2. Assumptions:  What assumptions does the theory or model make about humans? About human behavior?  Health behaviors?  For example, The Theory of Reasoned Action/Planned Behavior/Integrated Behavioral Model all posit that humans are rational actors and that we make use of information that is available to us. We then ponder that information before taking action.  Do we always? Do adolescents really ponder the decision to smoke when their friends offer them a cigarette?     
  3. Constructs: Do the constructs of the theory fit your topic and priority population? Do they make logical sense? For example, it would be illogical to use any of the risk appraisal theories for young people who do not have control over important factors (e.g., what gets fixed for dinner) or who believe that they are invincible. It would also be illogical to use any of the risk appraisal theories with low-income folks who are focused on surviving for today. For example, how ridiculous to think that low-income adults would be motivated by perceived risk of any future disease when they are faced with the immediate choice to either pay rent, feed their family, or buy their medicine.    
  4. Use in the Past: Has this theory or model been used by previous published authors who dealt with the same or a similar topic and the same priority population?  If so, how did they use it?  Did it work well for them? Why/why not?  Did the theory predict or explain behavior?    
  5. Predictive Validity: What did past published authors find in terms of the theory or model’s predictive validity?  Did it explain or predict the priority population’s health behaviors?  Why/why not?  If not, why would you want to use it??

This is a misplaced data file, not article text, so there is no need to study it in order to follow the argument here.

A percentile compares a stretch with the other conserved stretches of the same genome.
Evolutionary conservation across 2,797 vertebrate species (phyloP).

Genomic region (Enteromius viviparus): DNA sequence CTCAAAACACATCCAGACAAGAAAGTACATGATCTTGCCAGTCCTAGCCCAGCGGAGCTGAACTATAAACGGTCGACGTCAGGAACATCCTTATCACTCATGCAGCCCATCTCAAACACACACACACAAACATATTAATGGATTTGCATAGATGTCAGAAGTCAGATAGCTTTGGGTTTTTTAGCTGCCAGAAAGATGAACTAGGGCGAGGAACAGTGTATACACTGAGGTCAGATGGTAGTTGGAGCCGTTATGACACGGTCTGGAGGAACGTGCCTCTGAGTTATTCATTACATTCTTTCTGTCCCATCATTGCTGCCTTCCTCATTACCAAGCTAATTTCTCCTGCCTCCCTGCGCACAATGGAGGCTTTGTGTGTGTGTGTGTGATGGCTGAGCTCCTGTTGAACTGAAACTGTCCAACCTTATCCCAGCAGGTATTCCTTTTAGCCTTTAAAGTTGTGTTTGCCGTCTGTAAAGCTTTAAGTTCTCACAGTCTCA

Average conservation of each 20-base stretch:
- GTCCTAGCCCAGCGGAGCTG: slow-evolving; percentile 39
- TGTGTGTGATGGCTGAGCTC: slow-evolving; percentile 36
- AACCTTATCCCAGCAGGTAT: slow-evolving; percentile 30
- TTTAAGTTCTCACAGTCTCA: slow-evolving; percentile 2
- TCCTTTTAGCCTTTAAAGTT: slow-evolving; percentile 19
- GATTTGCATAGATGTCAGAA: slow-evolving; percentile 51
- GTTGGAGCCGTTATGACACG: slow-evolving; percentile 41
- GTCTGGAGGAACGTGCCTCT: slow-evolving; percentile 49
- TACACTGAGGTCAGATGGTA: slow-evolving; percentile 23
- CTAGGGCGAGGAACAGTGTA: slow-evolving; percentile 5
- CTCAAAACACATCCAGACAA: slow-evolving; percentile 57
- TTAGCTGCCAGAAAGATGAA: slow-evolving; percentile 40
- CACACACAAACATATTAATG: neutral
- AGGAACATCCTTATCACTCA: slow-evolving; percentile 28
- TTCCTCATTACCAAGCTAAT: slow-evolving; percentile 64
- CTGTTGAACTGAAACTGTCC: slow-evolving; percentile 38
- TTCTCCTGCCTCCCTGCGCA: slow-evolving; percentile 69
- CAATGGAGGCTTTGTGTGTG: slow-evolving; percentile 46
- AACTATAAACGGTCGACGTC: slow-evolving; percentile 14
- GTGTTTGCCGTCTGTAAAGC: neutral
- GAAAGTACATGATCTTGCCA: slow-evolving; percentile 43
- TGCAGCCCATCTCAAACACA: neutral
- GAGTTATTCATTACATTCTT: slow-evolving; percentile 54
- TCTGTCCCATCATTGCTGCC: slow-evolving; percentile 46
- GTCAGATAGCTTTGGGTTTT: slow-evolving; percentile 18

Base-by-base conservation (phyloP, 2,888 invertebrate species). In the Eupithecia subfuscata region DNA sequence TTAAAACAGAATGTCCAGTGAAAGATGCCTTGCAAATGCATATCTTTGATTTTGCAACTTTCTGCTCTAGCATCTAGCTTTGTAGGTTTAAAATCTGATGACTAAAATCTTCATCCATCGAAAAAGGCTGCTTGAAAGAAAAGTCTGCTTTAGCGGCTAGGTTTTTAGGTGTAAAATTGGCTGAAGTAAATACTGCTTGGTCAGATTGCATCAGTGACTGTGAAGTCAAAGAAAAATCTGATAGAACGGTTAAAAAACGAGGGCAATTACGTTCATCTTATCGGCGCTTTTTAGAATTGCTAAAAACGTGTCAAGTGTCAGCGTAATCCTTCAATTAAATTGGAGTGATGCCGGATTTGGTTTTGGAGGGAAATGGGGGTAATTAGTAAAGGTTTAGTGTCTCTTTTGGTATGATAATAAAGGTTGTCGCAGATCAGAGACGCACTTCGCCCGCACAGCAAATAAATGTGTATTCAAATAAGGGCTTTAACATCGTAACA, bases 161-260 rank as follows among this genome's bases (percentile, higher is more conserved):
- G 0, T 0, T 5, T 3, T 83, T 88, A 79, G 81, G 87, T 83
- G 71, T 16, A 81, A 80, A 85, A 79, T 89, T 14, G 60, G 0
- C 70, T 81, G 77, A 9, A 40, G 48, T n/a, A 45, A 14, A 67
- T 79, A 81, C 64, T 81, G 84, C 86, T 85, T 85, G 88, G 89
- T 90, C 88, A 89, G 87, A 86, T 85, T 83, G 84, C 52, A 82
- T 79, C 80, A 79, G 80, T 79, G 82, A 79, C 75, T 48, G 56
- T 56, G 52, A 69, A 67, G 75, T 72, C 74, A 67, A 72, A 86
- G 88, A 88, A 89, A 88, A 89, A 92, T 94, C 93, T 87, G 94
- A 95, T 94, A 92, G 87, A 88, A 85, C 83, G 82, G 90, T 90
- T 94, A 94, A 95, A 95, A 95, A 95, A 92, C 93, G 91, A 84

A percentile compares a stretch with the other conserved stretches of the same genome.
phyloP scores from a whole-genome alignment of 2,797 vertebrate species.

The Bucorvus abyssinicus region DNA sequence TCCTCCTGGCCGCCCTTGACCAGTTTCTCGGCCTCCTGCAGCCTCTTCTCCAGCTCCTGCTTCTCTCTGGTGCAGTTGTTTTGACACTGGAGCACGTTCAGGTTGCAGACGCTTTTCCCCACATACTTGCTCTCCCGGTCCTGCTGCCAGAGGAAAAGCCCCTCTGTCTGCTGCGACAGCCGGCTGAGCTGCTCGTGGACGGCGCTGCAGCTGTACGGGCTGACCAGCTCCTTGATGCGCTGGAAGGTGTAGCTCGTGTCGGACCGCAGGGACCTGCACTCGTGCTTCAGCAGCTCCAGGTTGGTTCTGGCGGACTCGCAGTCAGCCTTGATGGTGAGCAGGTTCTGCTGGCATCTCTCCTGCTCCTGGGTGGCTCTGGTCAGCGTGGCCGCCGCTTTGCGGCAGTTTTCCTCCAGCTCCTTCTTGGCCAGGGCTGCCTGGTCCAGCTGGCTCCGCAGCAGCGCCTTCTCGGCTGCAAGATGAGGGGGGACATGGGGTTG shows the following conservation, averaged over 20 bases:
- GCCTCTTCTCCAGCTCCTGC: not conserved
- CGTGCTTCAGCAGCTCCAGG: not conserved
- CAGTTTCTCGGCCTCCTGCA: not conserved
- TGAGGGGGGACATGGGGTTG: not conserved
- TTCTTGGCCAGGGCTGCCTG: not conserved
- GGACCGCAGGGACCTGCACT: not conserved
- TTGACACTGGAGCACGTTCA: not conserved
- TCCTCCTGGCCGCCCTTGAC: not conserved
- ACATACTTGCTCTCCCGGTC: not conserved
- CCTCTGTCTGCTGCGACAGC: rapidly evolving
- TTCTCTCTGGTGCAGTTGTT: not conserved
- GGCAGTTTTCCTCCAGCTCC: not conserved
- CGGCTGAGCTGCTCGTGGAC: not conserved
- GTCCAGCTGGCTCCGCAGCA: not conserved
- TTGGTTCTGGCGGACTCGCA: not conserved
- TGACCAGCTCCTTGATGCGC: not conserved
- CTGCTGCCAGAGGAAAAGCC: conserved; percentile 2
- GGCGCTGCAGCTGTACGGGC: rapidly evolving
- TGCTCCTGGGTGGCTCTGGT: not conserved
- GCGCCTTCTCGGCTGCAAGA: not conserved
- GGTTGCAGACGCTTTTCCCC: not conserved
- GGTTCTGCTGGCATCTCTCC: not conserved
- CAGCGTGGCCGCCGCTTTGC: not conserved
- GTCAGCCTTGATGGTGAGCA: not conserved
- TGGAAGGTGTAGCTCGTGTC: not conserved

6. Common Sense:  Do the constructs “make sense” for your health topic and priority population? Example – Would the Transtheoretical Model (Prochaska) be a good fit for a program to help those addicted to opioids quit using? What about using the TTM to identify the respective impact of one type of teaching in school versus another?       

The Best Theory/Model for You

Considering the six factors that I presented above, the best theory/model for your program/intervention would be one that . . .

  • Was originally developed to study similar issues as yours in a similar priority population.  
  • Has assumptions about behavior that make sense in your application. 
  • Includes constructs that make sense in your application. 
  • Other researchers have successfully used the theory/model in the past in similar situations.  
  • The theory has proven strong predictive validity for your key behavior within your population. 

How Theory Drives the Program Evaluation    

How theory drives program evaluation chart

Are you aware that your selection of a theory or model will “drive” the evaluation of your program? 

For a deeper understanding of how these two things are inter-related, send me an email or give me a call. I would be happy to explain.    

When the 1795 Group partners with our clients, we help them identify what theory or model would be the best fit for their application and priority population. 

We have experts on our team who know the theories/models and how to use them in program planning, grant writing, program evaluation, and publishing. 

Contact us today for your free one hour consultation.